When Time Fell Into agnès b.’s Arms: New Photographs From The Fashion Icon in New York

A blurry image of a woman

The iconic fashion designer, agnès b. (née Agnès Troublé and known as either just Agnès or agnès b.), also an environmentalist, philanthropist, art collector, artists’ mentor and patron, filmmaker and artist—mon Dieu!—has a new show opening in New York City today. The exhibit, on display until November 20th at the agnès b. Galerie Boutique on Howard Street in Soho, features a series of photographs she made during the worldwide shutdown of the early pandemic in spring, 2020.

The artist spent those first two and a half months of Covid alone at her home in Versailles. The house is, by her own admission, an unusual place: It’s a two-story manor, profiled this month by Elle Décor, that was once owned by Louis XIV, who then gifted it to his personal doctor, Guy-Crescent Fagon. The house has a distinctly French look: louvered windows and doors with wooden shutters that are painted a classic, dusty French blue, with dark hedges and a network of private passageways. agnès b. spoke to me by phone this week and said, of her house, “It is a very inspiring place. Everything in it is about my life. I have pieces [of furniture and art] from my grandmother and works by Jean-Michel Basquiat and Nan Goldin. The artwork on the walls is very autobiographical [for me].”

One day that scary and isolating spring, agnès felt herself drawn to two paintings she had purchased in 2016 by the LA-based French figurative painter, Claire Tabouret. They hung in her front hall, by the door. On a whim, agnès took the portraits—both of young women—down from the wall. She explained, “I’ve been working with models all my life as a stylist.”  The subjects of the portraits, she said, looked like “naughty girls, rebel girls,” and she felt a sudden connection to them, as if they had become her “two friends during lockdown.”

What ensued was almost a game, something agnès b. has explained, simply, as “playing dolls.” She started taking the paintings outside and into her garden and placing them in trees, nestled in the grass, perched casually on footpaths. She dressed the portraits up in clothes from her wardrobe, some of which are forty years old. “I used a ladder and I had to be a bit of a gymnast,” the eighty-year-old designer confessed. As she progressed with the project, hauling the paintings of the “deux filles” around her garden, staging the photos, dragging her old ladder around behind her, she told herself stories about “the witch in the tree” or “the girl in the dream.”

Although agnès b. uses an old Nikon most of the time and says, “I’ve been taking black and white photos with my Nikon for years,” for these pictures, she preferred to use her iPhone 6. “You have a phone in your pocket and voilà, it’s done!”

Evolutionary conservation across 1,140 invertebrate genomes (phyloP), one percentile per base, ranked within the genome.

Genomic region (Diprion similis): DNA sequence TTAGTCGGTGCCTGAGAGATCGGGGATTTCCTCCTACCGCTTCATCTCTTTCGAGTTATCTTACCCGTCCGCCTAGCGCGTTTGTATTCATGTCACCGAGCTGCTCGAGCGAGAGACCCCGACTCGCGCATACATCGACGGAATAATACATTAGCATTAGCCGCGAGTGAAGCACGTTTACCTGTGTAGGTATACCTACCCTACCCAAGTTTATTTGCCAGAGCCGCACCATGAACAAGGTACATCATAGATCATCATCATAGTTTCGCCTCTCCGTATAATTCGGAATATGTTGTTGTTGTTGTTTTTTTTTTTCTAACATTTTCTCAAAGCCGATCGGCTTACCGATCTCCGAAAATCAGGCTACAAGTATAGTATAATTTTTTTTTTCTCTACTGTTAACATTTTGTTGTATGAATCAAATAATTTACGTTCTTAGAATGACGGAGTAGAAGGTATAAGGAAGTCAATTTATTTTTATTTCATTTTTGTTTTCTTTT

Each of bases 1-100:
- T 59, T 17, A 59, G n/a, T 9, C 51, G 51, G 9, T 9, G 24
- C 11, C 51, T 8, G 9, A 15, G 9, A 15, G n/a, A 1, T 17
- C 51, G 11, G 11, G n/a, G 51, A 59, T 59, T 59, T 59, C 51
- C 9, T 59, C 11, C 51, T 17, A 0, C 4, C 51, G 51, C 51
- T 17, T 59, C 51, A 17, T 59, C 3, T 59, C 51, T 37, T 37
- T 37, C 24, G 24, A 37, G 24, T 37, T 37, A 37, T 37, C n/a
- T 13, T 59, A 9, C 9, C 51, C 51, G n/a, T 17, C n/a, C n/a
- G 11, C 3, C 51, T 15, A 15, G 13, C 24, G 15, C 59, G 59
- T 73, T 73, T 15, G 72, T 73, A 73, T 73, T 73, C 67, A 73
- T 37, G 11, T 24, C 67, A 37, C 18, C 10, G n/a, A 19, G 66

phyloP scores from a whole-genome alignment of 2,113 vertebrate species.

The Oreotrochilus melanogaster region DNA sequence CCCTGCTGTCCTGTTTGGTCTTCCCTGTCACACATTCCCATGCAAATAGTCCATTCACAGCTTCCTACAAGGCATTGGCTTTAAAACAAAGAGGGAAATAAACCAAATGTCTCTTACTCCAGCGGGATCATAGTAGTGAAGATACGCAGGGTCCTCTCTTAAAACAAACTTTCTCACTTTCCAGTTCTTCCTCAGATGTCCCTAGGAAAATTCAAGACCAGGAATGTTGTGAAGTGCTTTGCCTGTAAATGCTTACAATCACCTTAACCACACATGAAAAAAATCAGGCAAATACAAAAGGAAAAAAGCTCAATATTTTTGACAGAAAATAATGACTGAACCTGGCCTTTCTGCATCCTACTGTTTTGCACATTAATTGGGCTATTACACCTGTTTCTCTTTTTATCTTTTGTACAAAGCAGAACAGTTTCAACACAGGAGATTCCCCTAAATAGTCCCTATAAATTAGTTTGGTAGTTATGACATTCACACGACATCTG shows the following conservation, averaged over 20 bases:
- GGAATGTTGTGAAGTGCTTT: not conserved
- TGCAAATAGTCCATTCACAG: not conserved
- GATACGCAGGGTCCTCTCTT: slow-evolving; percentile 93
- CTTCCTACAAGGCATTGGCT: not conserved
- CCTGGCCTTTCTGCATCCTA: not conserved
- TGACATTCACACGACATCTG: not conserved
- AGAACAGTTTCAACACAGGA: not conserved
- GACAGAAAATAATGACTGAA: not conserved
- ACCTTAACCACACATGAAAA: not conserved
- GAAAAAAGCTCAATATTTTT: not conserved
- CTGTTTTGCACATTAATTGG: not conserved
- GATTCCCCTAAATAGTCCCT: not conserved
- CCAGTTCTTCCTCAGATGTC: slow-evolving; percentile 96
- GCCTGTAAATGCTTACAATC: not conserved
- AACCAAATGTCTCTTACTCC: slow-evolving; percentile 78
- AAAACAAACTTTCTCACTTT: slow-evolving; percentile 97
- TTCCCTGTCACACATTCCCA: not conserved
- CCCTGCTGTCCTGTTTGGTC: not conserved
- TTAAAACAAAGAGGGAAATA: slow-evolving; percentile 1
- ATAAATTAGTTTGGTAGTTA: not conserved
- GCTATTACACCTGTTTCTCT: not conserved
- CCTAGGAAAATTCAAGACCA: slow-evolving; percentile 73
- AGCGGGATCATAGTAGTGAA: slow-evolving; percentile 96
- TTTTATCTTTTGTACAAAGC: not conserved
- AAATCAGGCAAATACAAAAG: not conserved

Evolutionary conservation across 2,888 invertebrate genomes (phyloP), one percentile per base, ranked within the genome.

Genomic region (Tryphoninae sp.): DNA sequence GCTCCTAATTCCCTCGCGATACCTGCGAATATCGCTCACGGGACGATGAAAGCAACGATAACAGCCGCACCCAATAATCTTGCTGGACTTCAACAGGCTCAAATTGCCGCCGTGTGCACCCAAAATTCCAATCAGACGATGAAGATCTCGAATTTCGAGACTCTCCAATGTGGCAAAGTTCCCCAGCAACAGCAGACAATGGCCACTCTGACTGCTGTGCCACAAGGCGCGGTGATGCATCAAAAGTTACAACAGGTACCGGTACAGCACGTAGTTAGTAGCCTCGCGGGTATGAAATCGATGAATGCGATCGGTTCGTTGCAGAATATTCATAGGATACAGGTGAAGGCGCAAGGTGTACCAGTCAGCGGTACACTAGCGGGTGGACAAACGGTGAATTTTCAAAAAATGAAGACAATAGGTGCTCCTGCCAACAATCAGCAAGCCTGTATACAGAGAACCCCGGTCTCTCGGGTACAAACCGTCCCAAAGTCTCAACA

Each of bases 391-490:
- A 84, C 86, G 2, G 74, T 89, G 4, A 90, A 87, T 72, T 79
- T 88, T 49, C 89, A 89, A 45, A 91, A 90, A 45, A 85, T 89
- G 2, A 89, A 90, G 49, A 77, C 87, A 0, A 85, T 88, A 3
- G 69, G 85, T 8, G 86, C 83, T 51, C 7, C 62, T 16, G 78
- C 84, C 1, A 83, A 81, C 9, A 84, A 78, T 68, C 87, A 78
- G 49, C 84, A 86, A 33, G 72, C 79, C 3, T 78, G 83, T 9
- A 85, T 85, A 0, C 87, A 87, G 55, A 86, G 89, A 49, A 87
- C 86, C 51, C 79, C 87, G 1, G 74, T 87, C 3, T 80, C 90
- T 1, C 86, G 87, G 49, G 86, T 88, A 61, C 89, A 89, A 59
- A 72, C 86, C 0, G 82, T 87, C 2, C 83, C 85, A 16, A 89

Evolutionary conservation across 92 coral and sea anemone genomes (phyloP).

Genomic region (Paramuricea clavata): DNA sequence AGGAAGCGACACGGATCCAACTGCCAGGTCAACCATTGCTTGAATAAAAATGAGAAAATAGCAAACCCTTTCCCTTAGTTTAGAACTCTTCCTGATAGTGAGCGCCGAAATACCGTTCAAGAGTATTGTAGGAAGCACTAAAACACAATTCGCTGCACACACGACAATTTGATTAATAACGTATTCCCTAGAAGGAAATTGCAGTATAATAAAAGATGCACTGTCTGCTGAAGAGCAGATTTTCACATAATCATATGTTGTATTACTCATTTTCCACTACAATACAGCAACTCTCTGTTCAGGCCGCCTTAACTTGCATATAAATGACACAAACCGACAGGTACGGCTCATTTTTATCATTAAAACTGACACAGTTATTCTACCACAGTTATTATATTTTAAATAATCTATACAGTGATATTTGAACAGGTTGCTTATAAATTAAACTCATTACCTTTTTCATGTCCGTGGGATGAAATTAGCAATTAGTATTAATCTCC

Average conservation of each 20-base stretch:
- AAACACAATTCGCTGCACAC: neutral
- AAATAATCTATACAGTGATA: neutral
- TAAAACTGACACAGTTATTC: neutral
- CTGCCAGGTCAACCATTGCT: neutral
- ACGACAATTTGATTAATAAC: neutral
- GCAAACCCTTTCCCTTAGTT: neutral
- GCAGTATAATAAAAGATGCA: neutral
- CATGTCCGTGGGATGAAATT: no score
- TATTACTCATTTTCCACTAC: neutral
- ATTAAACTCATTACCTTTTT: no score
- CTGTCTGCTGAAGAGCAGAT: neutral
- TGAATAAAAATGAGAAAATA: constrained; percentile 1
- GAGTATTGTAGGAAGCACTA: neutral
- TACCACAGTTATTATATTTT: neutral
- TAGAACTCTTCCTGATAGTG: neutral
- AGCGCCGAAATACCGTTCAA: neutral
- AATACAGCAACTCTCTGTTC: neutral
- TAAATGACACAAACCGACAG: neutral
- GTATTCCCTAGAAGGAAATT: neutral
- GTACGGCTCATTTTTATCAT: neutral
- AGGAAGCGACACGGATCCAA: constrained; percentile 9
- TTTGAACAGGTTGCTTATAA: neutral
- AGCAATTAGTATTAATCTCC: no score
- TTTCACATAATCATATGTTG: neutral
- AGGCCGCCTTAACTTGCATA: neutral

The iPhone gives the images a loose quality and, indeed, some of the most successful pieces have an ethereal mixture of humor and nostalgia. Certain shots have an edge, too, as if the viewer has happened upon the scene of a crime or interrupted a private moment we aren’t supposed to see. The provocativeness isn’t surprising. Agnès has been preoccupied with the lives of women and girls her whole life: She grew up as one of three sisters born over four years to a family that often struggled to make ends meet. Agnès herself became the single mother of twin boys at twenty-one. In 2013, she made a movie about a young girl who is sexually abused by her father called, Je m’appelle Hmmm. And, of course, in the fashion industry, she is surrounded by women and girls—her colleagues, models, and muses. She once said, “Clothes for me are all about feeling in harmony with yourself to be able to think about something else. They are only a means. If I can help people to feel good, to feel attractive, so much the better. That’s what brings me pleasure.”

But it was her father’s name for his daughters that she remembered fondly when she was creating these latest portraits. He used to call his three girls his “drôllesses,” or “funny little girls.” Imagining the young women in the Tabouret paintings as two more drôllesses in her family, she delighted in bringing them to life in her own clothing around her estate.

agnès b. says of those fruitful months in 2020 that, “Time, my only enemy, fell into my arms.” She finally had the space to just play, and these photographs bring time—which, for once, became a friend—to the forefront. In the images themselves, you feel the languorousness of those long Covid minutes and hours that stretched out interminably and indefinitely in the early days of the pandemic. You sense the playful nature of her project, and also the isolation and boredom. In the end, it is that feeling of hours standing still that is so relatable for her viewer, because it is the one thing that everyone, everywhere, both lost and regained during that strange unsolicited pause we all took together.

The photographs will be on view at the agnès b. Galerie boutique in New York City until November 20th.  A 120-page catalog, les drôlesses – agnès b. interprets CLAIRE TABOURET, was published for the exhibition in 2021 and will be for sale at agnès b. stores and online at www.agnesb.us for $35. For each catalog sold, four euros will be donated to Secours Populaire, a French non-profit organization founded in 1945, dedicated to fighting poverty and discrimination in public life.

All photos above courtesy of the artist, agnès b. Portrait of the artist made by Chad Moore, 2022. Paintings by Claire Tabouret, “Le Maquillage – Étude 1, 2015” and “Makeup (purple), 2016.”

Caitlin Shetterly is the editor in chief of Frenchly. She is the author of four books, her most recent, a novel, is called Pete & Alice in Maine and will be published in the summer of 2023 by HarperBooks. 

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